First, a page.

Thursday, 20 October 2005

The theologian as believing unbeliever

“And the biblical theologian must recognize that unbelief is not just out there, but as contemporary man, it is within himself. Faith is too often a form of repressed unbelief. No longer, if ever, is the biblical theologian or preacher an ‘answer-box’; in many ways he is unbeliever—in hope.... Luther’s simul iustus ac peccator in our time must mean first of all the willingness to demonstrate in one’s own person, not the ready answer of the biblical or theological paraphrase, but the struggle of how to become a believer in the midst of one’s own unbelief.”

—J. Christiaan Beker, “Biblical Theology Today,” in New Theology No. 6 (London: Macmillan, 1969), p. 33.

5 Comments:

Thom said...

Hi Ben. In my opinion, this is exactly the reason why modern theology and theologians are not formally taught in evangelical seminaries. In order to understand modern theology, you have to...well...I have called it quite crudely in other circles "swallow the atheist." You have to do exactly what your post is talking about here, and that is really confusing to many people. I can definitely see why evangelical faculty (with trustees above them) are not keen on making students more critical of their own faith.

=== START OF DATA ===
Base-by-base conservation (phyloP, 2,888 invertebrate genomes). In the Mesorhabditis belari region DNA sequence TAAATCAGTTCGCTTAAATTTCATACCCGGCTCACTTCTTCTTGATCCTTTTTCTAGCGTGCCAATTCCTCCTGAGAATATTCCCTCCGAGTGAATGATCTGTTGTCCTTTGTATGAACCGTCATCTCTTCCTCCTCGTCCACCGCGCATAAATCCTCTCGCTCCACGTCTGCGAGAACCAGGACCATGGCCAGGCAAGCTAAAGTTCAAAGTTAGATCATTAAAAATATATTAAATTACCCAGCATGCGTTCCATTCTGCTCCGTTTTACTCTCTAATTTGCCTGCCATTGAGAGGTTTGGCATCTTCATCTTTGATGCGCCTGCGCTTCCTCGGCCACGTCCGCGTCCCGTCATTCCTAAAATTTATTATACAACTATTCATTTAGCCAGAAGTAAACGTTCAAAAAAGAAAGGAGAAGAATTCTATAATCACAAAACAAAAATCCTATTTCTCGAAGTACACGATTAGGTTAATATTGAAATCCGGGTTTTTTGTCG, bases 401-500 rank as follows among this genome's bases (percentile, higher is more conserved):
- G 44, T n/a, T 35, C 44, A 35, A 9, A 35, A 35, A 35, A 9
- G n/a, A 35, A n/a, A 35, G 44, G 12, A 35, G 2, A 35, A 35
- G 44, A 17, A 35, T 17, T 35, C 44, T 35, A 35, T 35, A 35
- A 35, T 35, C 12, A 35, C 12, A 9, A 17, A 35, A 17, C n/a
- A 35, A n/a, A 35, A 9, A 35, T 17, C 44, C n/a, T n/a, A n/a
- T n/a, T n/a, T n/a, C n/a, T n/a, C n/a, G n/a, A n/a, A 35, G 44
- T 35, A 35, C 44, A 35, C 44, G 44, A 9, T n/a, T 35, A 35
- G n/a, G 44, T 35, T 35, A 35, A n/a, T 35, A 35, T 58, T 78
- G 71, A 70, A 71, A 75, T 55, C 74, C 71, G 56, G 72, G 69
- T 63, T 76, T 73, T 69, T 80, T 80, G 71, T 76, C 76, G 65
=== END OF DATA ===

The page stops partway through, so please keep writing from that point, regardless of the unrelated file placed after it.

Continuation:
Ben Myers said...

Good point, Thom. And although this kind of attitude is understandable, it's really inexcusable as well, since it tries to freeze theology somewhere back in the past.

The American evangelical Donald Bloesch once said that many conservative evangelicals were still pre-critical in their approach to the Bible, pre-Kantian in their approach to philosophy, and pre-Barthian in their approach to theology. In other words, they are simply "pre-modern"! -- and this means they are unable to understand or to speak to the present.

Thom said...

Yes, and this is not to belittle the real difficulty, if not the "tragedy" of accepting the critical into your faith-life. There isn't really a going back, and one is never really comfortable again afterward, hopeful, yes, but never comfortable.

Thom said...
This comment has been removed by a blog administrator.
Ben Myers said...

I think you're right that the acceptance of a critical standpoint removes "comfort". And I think this is as it should be, too, since faith is, by its very nature, a struggle: "to believe is to struggle, to struggle against the appearance of things" (H. Bavinck). A faith that is magically preserved from every possible doubt and conflict has already ceased to be true faith.

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